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A reminder that you shouldn't put premium in a car that doesn't need it:
Bottom Line: It’s been at least a few years since I’ve covered this topic. The FTC put out a note yesterday that prompted me to bring this information to you. The FTC estimates that hundreds of millions of dollars per year in unneeded premium fuel is being pumped. By my count it’s likely between $400-$600 million. Why? Generally for two reasons:
To be clear –there is no benefit to higher octane fuel for a vehicle that doesn’t require it. It’s not cleaner and it won’t help your vehicle perform better unless your vehicle truly requires it. So if you use premium double check your manual. If it doesn’t call for it – don’t use it. With regard to luxury vehicles… Some may suggest that you could use it – not that you have to. That’s also an indication that you don’t need it. Some luxury vehicles will provide that type of language and suggestion because of consumer expectation. Some luxury owners feel that a luxury vehicle should require a higher octane fuel – so some manufactures want to oblige. Again – many vehicles require premium fuel and if that’s the case you do want to give your vehicle what it wants. Just don’t force it if it’s not needed – that’s just pure waste.
Will Google get the NFL Sunday Ticket?:
Bottom Line: It’s not a rumor. It’s a real interest of Google. Direct TV currently has the rights to the NFL Sunday Ticket. They heavily market the package as a reason to switch to their service as it’s the only way you can obtain access to all of the NFL games. Their current contract with the NFL ends at the end of the 2014 season. That means its negotiation time over the rights. The early favorite has suddenly become Google. Why would Google want the NFL Sunday Ticket? YouTube is positioned to be a major player in streaming TV already. Google recently released the Chromecast & they’ve even been testing internet and traditional TV service in certain markets.
Direct TV currently pays $1 billion per year for the rights to the Sunday Ticket. If Google wants it bad enough they’ll win as they have much deeper products than Direct TV and could even take a loss on the service (unlike Direct TV) if they wanted to use it as a marketing tool to lure people into their TV products. This could be very interesting…
Real household income has fallen below the level from the end of the Great Recession:
Bottom Line: If your household income is lower than four years ago – you’re normal. A seriously disturbing trend is in. Progressive household income declines year after year… In an economic recovery no less.
Info from the Census Bureau shows that, when you adjust for inflation, income has actually declined from $54,478 in the summer of 09 (when the recession officially ended) to $52,098 today. It’s explainable in part due to the high rate of underemployment which currently stands at 17.7% according to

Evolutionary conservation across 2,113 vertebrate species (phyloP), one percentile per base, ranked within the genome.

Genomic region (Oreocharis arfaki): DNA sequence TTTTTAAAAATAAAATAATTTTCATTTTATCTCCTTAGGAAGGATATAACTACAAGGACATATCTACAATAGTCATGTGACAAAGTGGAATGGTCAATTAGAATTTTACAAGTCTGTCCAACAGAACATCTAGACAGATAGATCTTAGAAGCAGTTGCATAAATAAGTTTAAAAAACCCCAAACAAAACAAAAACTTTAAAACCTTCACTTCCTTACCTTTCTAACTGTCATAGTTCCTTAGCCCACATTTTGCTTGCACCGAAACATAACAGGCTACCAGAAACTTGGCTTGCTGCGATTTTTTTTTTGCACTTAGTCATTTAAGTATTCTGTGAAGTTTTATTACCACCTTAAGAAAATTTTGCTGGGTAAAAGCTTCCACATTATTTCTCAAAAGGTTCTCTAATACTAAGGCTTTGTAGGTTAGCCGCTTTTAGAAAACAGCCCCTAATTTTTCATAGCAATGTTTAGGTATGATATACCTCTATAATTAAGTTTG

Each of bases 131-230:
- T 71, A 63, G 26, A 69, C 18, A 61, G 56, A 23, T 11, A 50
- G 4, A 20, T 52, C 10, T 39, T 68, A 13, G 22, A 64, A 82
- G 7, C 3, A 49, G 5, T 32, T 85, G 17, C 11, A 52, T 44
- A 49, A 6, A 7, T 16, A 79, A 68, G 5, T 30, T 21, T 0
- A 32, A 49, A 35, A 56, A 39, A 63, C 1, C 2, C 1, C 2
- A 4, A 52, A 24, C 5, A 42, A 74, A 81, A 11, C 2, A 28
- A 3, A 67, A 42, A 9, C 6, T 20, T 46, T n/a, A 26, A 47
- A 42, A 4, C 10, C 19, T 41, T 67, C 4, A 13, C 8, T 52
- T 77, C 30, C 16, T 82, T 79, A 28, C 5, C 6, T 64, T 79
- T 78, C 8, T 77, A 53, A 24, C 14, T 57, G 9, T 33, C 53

Bottom Line: Speaking of
How Yahoo got its groove back:
Bottom Line: When online companies peak and decline they never make a comeback. Until now. The last time Yahoo had the most monthly visitors was May of 2008. They had been in a four year decline until early last year when
In July Yahoo topped Google by 5 million users checking in with 197 million unique visitors.
The Nasdaq mess:
Bottom Line: If you were trying to buy or sell a stock traded on the Nasdaq in the afternoon yesterday – you likely weren’t able. Nasdaq had a “software glitch” that resulted in treading being suspended for all Nasdaq listed stocks for more than 3 hours. The good news is that it wasn’t a hack attack or systemic problem. The bad news is that Nasdaq failed to have a redundant system in place to keep trading fluid while it worked out it’s glitch. The second issue was that once they fixed the glitch it took more than two hours to get back online. Nasdaq is in need of a
ESPN seriously considering offering streaming TV service:
Bottom Line: There are two reasons why many people won’t cut the cord or dump the dish. It’s the desire for live news and sports. ESPN may take away one of those considerations from the traditional providers. ESPN is willing to live stream all of its products if the price is right. They’ve said it’s all of their networks or none. This is very interesting and worthy of watching.
Bottom Line: If you had a problem using the iCloud yesterday, it wasn’t you or your device. It was iCloud. Apple had an iCloud outage yesterday that resulted in all related services being down for most of the day. It is back up and running and it’s not believed that hackers led to the outage.